New Hampshire Football Report

UNH needs more from offense

After a spring like no other, Sean McDonnell’s University of New Hampshire football team looks ahead to the fall. We focus on the offense in this finale of a two-part series …

DURHAM – The University of New Hampshire football team’s defense has picked up the pace the last couple of years and put up some of the best numbers in the Colonial Athletic Association.

That’s all well and good and much appreciated, said Matt Mascia, who has started most of the team’s games at either guard or center on the offensive line each of the last three seasons. But it needs to change. 

It’s not that Mascia wants the defense to ease up at all, of course. He merely wants the offense to get things in gear a little more and hold up its end of the deal.

“What we’ve been scoring for points the last few years has made us rely on the defense,” Mascia said from his home in East Meadow, N.Y., on Long Island, where he has been studying and working out since UNH classes were moved online in March and spring football on campus was cancelled because of the COVID-19 pandemic. “But we don’t want to have to lean on them. We want to win the game. We want to be the unit that always comes through.” 

The Wildcats are unsure at the moment when they will be able to report back to campus. Generally the bulk of the team is in Durham for most of July for optional workouts and fall camp officially opens in early August.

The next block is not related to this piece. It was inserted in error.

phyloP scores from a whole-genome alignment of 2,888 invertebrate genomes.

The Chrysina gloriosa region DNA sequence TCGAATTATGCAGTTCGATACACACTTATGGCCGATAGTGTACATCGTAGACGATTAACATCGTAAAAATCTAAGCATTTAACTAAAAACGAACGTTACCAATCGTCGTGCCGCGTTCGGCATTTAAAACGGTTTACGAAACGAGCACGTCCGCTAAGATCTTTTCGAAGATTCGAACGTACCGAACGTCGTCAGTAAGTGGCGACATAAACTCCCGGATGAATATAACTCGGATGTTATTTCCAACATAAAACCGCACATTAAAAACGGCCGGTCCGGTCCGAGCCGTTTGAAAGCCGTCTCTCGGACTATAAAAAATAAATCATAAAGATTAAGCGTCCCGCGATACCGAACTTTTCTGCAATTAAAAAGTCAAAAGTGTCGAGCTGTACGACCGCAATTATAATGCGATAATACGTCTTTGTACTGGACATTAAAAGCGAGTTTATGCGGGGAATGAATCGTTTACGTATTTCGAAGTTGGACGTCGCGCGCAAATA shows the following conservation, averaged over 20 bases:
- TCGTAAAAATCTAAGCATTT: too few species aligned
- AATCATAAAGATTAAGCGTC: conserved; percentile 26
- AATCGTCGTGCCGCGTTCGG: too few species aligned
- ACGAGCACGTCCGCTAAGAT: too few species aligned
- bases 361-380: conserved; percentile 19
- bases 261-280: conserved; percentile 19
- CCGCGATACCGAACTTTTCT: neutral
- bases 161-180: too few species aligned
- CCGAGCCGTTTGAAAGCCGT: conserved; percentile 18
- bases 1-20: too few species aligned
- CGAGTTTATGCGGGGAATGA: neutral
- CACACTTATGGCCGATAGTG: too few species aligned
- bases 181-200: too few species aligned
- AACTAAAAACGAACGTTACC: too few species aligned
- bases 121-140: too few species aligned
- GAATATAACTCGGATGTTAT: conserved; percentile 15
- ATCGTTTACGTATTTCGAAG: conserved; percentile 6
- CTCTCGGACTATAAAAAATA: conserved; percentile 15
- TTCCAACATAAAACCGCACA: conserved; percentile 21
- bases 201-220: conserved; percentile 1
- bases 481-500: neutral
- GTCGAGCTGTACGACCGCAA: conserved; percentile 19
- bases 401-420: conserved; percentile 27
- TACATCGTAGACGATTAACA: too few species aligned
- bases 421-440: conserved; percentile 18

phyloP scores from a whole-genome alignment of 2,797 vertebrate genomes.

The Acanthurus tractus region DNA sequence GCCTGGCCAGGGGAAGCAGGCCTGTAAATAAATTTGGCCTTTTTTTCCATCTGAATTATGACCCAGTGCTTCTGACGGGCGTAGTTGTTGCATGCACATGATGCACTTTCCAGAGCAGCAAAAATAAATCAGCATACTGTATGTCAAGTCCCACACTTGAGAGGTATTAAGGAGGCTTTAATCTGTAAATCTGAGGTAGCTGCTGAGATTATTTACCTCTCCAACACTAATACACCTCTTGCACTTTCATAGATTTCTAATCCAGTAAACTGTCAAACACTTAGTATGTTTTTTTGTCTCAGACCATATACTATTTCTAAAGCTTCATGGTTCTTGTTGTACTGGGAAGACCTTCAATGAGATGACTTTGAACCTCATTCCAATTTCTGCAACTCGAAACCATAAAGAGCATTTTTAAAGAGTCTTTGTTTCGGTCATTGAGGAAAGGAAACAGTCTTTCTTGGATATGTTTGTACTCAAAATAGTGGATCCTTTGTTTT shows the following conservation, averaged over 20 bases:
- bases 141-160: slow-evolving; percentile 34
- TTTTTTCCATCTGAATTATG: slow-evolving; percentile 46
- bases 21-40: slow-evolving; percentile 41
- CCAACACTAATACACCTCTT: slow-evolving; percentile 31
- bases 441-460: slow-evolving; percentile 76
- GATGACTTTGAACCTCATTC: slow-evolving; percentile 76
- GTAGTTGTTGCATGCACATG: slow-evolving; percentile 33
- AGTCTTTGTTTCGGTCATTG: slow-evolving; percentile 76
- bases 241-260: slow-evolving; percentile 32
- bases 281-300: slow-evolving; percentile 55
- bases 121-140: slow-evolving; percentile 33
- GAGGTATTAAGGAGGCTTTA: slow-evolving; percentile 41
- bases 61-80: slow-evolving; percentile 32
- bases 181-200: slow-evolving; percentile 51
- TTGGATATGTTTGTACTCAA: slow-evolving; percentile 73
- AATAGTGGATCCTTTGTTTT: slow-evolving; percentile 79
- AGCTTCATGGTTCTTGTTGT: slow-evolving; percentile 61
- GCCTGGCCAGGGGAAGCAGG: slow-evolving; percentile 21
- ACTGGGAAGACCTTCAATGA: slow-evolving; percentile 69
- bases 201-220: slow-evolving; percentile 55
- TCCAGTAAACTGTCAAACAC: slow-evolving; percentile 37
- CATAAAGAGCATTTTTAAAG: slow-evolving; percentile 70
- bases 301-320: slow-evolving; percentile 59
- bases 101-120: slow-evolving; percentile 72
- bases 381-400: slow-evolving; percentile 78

The season-opening game is scheduled for Sept. 5 at Kansas, the team’s FBS opponent this year.

UNH is due to play to play its first of five regular season home games the next weekend, Sept. 12, against CAA rival Richmond. The Wildcats play Merrimack College, which is moving up to Division I from Division II, in their Homecoming game on Oct. 3.

His group made some strides last year and Mascia and UNH coaches think based on several factors – those improvements, the energy and commitment players in the group showed through offseason workouts and the added experience and talent level of those players – the offense may be on the verge of breaking out. 

“One of the things we joke about is we need to find 10 points and 100 yards a game and if we can do that we can be in the top third of the league in scoring and offensive yards a game,” said Alex Miller, one of the team’s co-offensive coordinators and the guy in charge of the offensive line.

Last year at this time, UNH had two quarterbacks atop the depth chart who had not played a snap in college football in redshirt freshman Bret Edwards and true freshman Max Brosmer, who had enrolled in school in January and joined the team for winter workouts and spring practice.

Edwards started the season opener against Holy Cross and Brosmer took over for him in the second half and was the starter the rest of the season.

Brosmer directed the team to a 6-5 record, including a four-game win streak and home-field victories over No. 22 Stony Brook, No. 11 Villanova and Maine in the season finale. He threw three touchdown passes against Villanova and a pair each against Stony Brook and Maine. 

Brosmer completed 58.8 percent of his passes for 1,967 yards and 12 touchdowns, but had 12 interceptions and, as always, cutting down on picks and securing the ball is a huge priority of head coach Sean McDonnell, who is back after missing last season while on a medical leave. Brosmer also ran for three scores.